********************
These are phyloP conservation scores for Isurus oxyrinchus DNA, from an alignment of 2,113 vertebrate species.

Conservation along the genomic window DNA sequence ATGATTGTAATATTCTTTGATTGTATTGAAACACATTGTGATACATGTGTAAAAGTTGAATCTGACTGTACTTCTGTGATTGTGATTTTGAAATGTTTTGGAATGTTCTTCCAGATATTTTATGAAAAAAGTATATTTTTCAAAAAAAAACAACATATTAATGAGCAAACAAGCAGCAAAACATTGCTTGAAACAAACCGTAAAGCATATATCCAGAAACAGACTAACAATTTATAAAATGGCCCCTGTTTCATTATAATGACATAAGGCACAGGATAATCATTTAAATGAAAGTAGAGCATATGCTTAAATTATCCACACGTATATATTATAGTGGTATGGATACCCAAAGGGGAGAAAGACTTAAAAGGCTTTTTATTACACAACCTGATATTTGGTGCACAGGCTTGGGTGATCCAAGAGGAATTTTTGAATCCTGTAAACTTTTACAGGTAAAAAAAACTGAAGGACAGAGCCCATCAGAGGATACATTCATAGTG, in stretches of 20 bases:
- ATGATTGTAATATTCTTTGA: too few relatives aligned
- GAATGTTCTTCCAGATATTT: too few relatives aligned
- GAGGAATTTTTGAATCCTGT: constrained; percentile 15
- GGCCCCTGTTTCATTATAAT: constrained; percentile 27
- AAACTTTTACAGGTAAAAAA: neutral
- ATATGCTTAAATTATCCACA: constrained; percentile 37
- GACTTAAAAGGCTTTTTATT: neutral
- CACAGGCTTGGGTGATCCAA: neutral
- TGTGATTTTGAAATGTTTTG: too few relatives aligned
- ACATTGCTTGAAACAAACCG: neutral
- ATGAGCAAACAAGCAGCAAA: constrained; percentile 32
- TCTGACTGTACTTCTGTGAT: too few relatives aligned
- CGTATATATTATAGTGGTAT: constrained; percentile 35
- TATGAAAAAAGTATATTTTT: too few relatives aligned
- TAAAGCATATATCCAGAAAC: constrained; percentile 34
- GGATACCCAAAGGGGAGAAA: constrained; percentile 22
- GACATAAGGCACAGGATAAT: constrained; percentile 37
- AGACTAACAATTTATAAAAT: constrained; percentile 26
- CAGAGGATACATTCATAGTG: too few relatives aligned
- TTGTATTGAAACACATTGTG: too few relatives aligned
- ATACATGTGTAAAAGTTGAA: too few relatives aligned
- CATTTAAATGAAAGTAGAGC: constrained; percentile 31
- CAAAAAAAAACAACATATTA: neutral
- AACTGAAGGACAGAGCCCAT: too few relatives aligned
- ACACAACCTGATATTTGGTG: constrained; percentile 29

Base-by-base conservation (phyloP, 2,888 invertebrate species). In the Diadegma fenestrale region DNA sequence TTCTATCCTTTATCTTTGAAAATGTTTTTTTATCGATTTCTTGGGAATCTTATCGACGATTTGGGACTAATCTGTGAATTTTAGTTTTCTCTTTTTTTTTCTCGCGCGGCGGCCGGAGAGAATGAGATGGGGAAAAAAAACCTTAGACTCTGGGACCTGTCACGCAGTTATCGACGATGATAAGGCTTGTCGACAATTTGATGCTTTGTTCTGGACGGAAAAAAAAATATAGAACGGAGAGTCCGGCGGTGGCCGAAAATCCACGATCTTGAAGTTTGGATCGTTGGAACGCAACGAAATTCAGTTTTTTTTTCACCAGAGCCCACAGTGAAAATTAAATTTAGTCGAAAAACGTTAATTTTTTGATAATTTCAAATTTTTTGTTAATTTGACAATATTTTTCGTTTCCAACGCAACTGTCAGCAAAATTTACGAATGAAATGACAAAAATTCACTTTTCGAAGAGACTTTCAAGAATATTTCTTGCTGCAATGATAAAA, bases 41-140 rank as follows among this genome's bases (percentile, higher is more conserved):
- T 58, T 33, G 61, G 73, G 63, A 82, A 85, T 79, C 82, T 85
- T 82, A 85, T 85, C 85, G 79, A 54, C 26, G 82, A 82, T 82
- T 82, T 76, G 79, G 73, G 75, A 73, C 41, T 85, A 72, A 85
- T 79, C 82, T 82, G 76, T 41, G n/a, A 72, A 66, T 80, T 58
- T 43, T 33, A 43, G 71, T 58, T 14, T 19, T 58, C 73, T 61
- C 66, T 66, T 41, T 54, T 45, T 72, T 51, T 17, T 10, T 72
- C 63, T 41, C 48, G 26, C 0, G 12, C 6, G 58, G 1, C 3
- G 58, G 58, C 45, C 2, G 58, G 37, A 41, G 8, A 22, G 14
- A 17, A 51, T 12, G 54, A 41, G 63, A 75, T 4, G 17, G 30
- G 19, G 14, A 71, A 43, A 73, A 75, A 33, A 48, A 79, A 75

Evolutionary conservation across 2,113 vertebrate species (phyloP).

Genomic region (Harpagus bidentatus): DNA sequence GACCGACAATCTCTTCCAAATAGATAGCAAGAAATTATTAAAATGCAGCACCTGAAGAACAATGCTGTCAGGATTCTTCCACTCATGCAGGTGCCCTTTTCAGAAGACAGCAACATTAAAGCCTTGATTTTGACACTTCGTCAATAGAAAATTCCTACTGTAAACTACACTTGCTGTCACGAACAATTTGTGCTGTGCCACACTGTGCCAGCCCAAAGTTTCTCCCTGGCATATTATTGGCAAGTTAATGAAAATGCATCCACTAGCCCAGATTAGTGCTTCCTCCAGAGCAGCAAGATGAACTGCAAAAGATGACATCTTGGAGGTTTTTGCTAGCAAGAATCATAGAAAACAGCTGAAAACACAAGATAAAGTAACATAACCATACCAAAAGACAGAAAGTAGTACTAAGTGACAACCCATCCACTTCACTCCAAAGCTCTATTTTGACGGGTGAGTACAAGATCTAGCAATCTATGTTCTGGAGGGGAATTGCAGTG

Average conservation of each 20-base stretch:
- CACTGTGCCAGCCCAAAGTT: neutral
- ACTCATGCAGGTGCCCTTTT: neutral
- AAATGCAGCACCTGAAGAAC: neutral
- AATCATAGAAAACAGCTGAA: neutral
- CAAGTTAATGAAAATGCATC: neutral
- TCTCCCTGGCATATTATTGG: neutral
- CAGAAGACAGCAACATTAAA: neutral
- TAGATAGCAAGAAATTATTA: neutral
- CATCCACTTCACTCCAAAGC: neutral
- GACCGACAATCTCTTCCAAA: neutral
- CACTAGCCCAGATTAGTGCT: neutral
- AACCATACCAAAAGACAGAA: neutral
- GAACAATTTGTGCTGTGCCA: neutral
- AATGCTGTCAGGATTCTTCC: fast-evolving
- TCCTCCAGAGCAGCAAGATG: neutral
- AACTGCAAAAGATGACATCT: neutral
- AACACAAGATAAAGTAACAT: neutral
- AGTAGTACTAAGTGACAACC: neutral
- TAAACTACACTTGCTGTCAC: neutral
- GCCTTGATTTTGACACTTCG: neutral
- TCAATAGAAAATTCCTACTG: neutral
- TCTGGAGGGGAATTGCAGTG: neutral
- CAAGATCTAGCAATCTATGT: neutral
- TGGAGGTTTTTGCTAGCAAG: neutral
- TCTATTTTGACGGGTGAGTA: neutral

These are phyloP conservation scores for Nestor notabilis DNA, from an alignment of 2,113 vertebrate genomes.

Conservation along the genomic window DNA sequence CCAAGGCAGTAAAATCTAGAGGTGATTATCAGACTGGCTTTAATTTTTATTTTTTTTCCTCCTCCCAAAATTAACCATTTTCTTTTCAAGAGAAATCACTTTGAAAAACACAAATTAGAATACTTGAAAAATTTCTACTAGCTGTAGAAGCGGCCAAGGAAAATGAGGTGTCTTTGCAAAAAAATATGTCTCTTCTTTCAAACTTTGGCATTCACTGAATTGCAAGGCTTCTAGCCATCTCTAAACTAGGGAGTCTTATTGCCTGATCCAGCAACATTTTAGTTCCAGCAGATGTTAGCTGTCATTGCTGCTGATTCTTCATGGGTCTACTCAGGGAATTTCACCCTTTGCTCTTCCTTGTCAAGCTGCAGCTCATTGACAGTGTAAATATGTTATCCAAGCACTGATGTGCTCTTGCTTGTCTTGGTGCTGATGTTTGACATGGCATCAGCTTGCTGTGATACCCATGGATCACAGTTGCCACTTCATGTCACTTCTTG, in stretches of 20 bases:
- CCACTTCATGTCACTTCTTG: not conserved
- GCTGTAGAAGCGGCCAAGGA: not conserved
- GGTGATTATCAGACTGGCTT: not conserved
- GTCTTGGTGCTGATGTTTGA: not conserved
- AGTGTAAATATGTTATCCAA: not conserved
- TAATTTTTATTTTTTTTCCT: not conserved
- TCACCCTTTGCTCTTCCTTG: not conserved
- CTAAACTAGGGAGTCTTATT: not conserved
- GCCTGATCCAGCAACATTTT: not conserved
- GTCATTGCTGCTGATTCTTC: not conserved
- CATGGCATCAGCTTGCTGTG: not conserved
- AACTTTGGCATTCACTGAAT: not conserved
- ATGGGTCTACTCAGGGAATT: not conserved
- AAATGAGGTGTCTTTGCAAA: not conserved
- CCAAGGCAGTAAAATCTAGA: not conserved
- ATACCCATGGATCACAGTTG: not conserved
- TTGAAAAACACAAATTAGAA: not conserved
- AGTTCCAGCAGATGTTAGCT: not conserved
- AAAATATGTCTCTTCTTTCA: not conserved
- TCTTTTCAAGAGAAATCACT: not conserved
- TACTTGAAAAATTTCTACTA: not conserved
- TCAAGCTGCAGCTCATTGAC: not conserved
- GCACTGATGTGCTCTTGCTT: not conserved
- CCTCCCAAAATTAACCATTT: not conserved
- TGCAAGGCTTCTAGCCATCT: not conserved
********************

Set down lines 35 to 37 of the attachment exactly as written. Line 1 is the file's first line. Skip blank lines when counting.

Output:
- C 63, T 41, C 48, G 26, C 0, G 12, C 6, G 58, G 1, C 3
- G 58, G 58, C 45, C 2, G 58, G 37, A 41, G 8, A 22, G 14
- A 17, A 51, T 12, G 54, A 41, G 63, A 75, T 4, G 17, G 30